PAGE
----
Blog 25

Every morning I wake up, brush my teeth, wash my face, do my hair, get dressed, and do my makeup. That’s my morning routine, and I rarely break it (with the exception of the weekend because those are normally bum days). In the three poems: Disillusionment of 10’o Clock, anyone lived in a pretty how town and The Love Song of  J. Alfred Prufrock, the common theme is that society follows a repetitive routine that results in a monotonous and dull life. The theme is developed through the use of time. In, Disillusionment of 10’o Clock, the speaker tells the story of a town filled with people who wear the same boring nightgown every night, and don’t dream of anything exciting or unique (with the exception of a drunk sailor). The sailor is not following the rules of the society that he lives in, but has the most interesting outcome in his dreams. “anyone” and “noone” represents people in anyone lived in a pretty how town. Over time (which is kept track of by the changing season) they fall in love, get married, and enjoy their lives together until their eventual deaths. Afterward, the town buried them side by side, but the seasons kept changing and life went on with the cycle eventually beginning again. Finally, the speaker in The Love Song of  J. Alfred Prufrock has “…measured out my life with coffee spoons”. In other words, he’s done the same thing every day and hasn’t done anything to be proud of.  

anyone lived in a pretty how town is the poem I believe is the most applicable to today, because “anyone” and “noone” can represent you, me, your friends, the mailman, or maybe even your dog. It’s open to interpretation. This was also the favored poem out of the three because the diction e.e. cummings used gives the poem an upbeat vibe. It’s also interesting because rather than using the names of people, broad words like “anyone” and “noone” are used. Thats the end of this blog. 

*note: for some reason this website doesn’t let me upload photos anymore 

 

Blog 24

Part 1: As a whole, The Adventures of Huckleberry Finn was pretty good. Twain was able to keep me entertained and interested, and I actually got emotionally invested in the storyline and characters which has never really happened with other books I’ve read. The characters, Jim and Tom Sawyer, were the two prime examples of this. Jim because he was the only genuinely good character in the book who was just trying to escape slavery, and Tom Sawyer because he was an idiot who actually made me SO ANGRY in the final chapters. The themes explored in the book were also executed very well because there were many clear and distinguishable examples. Even though Twain wasn’t exactly a “feminist”, I could still appreciate how he used the theme of women to include strong female characters in the story and showed them as being intelligent and clever. This novel was different because it was written to make a statement, and to “call out” societal issues of the time period. Some could argue that the issues presented in this book like equality and morality are still problems in today’s culture so it’s still very relevant. The most important thing I took away from the book is that no matter who they are, true friendship will make you risk your own self and morals in order to help them when needed. A true friend is also someone who shows you how to look at something a little differently and brings out the best in you.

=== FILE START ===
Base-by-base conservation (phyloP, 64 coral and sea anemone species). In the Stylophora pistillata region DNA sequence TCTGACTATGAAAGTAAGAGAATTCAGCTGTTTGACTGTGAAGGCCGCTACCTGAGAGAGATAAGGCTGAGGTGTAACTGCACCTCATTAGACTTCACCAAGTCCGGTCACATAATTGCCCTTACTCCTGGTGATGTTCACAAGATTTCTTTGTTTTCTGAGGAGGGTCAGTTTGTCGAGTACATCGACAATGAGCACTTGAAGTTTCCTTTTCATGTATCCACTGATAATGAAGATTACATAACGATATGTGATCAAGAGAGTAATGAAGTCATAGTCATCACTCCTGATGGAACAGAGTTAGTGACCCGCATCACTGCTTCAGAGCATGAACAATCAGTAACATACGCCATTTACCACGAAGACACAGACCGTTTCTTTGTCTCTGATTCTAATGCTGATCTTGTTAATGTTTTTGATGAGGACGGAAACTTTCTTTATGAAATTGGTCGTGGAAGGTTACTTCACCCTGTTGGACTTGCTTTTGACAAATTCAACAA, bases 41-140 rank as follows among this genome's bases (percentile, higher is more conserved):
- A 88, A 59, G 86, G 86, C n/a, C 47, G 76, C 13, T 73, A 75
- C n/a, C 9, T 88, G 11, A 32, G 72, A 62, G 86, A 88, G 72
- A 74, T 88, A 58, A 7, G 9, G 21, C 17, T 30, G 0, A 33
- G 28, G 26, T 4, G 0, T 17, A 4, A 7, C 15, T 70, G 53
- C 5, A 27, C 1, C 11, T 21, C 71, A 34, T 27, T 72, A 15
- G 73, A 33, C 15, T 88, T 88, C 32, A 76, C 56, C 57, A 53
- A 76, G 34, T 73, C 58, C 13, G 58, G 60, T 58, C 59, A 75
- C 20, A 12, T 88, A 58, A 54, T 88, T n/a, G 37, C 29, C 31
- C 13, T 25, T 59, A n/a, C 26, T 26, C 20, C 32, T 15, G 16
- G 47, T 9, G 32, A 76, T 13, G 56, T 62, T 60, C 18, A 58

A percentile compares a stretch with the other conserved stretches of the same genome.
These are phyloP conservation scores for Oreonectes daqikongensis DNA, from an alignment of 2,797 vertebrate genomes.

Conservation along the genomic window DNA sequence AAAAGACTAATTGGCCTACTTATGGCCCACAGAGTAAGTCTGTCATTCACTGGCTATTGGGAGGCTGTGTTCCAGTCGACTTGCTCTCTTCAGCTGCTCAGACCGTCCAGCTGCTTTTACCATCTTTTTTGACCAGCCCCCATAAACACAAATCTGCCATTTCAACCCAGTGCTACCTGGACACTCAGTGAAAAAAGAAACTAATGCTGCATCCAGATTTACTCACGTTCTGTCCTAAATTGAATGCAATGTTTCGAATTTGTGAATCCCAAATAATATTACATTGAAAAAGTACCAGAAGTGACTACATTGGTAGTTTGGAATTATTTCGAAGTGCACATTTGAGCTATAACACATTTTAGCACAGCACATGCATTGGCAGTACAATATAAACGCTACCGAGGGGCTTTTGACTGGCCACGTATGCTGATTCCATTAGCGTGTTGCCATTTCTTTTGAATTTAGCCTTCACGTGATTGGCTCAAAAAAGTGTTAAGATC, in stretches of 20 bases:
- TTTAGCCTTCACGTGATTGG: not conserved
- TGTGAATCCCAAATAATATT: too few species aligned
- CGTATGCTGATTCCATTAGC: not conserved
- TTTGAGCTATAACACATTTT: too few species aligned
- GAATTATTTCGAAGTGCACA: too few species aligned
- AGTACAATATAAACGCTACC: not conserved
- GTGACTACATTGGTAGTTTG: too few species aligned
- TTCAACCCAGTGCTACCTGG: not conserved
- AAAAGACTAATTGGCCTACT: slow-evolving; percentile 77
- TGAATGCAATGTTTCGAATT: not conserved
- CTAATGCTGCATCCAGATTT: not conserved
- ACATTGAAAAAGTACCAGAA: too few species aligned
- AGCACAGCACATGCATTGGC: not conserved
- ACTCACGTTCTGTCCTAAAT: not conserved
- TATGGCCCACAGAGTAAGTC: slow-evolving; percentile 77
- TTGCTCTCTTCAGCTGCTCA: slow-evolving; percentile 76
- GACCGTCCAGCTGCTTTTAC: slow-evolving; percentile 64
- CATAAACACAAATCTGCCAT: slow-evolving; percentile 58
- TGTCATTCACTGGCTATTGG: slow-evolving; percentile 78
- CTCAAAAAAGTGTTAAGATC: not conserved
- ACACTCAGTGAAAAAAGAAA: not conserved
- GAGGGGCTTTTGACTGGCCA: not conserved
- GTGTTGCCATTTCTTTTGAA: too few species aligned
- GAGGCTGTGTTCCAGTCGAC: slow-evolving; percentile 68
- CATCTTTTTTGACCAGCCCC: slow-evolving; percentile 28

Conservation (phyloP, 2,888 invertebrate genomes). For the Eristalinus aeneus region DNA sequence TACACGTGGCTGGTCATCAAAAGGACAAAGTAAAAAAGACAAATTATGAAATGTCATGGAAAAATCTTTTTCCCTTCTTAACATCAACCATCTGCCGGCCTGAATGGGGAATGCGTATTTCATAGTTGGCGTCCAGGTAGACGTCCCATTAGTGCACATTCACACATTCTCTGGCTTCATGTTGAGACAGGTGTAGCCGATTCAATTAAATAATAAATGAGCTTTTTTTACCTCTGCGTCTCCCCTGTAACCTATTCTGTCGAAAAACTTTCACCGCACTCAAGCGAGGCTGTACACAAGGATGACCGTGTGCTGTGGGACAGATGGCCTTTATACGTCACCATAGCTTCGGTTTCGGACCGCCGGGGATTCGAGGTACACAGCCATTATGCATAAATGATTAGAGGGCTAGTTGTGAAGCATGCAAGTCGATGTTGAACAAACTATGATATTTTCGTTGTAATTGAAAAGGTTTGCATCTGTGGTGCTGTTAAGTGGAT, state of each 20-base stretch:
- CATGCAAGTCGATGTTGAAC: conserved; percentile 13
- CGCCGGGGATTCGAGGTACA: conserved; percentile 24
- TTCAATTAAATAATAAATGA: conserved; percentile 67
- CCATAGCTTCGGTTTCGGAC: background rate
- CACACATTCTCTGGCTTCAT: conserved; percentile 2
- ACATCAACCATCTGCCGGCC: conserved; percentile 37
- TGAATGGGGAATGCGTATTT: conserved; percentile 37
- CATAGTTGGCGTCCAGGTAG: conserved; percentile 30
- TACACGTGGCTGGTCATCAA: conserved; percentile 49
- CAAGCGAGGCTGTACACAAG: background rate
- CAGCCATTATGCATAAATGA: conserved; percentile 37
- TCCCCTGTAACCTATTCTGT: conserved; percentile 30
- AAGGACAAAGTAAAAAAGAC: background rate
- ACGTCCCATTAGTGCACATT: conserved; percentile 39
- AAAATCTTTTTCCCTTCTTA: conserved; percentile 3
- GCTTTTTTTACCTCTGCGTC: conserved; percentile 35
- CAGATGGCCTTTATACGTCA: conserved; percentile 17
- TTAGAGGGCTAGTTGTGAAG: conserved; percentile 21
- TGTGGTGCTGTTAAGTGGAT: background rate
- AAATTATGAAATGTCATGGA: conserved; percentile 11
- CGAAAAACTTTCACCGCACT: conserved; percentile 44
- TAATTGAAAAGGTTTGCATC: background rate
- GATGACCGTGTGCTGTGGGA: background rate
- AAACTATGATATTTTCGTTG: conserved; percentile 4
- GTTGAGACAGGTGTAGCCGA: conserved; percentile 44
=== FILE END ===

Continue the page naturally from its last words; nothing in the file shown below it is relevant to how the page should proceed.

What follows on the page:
Part 2: For my group project we’re doing a mockumentary style video (possibly based on The Office) because all three of us are fans of the TV show, and think it would be different. We expect to rock the classes socks off.

Blog 23

Important moments chapter 30-33:

  • The King sells Jim to a nearby farmer for only 40 dollars, spending the profits on booze. He did this by advertising him as a runaway slave using the fake poster from a previous chapter. Imortant because this moment was foreshadowed by Twain.
  • Huck realizes his love and loyalty to Jim by deciding to “sin” and steal him from the farm rather than writing to Miss Watson about the whereabouts of Jim. This is monumental not only in Huck and Jim’s relationship development, but majorly shows the development of Huck. He’s willing to go against the morals of society at the time to help a friend and do what he believes is right in his heart.
    • The reader is introduced to two new characters: Aunt Sally Phelps and Uncle Silas Phelps. We later find out that “Tom” is actually Huck’s friend, Tom Sawyer, and has an easy time fooling the Phelps.
  • Huck goes to the Phelp’s farm where Jim is being held and pretends to be the Phelp’s nephew, “Tom”. Tom Sawyer is then reintroduced into the story. Huck is amazed by Tom Sawyer’s willingness to help him steal Jim with him.
  • The theme of southern romanticism is shown when the Phelps invite the real Tom Sawyer into their house despite him being a stranger.
  • Chapter 33 ends with the King and Dauphin being run out of town, but they’ll probably be back.

The Phelps’ farm is a very small typical looking farm that is home to many slaves. Twain makes it seem very quaint and normal. Being that most good things come to an end, my pr3ediction for the rest of the story and end is that Tom and Huck are going to free Jim, but Jim will probably die or have to return to slavery. It just makes sense that Mark Twain would kill off the ONLY genuinely “good” person in the story and ruin the reader’s day.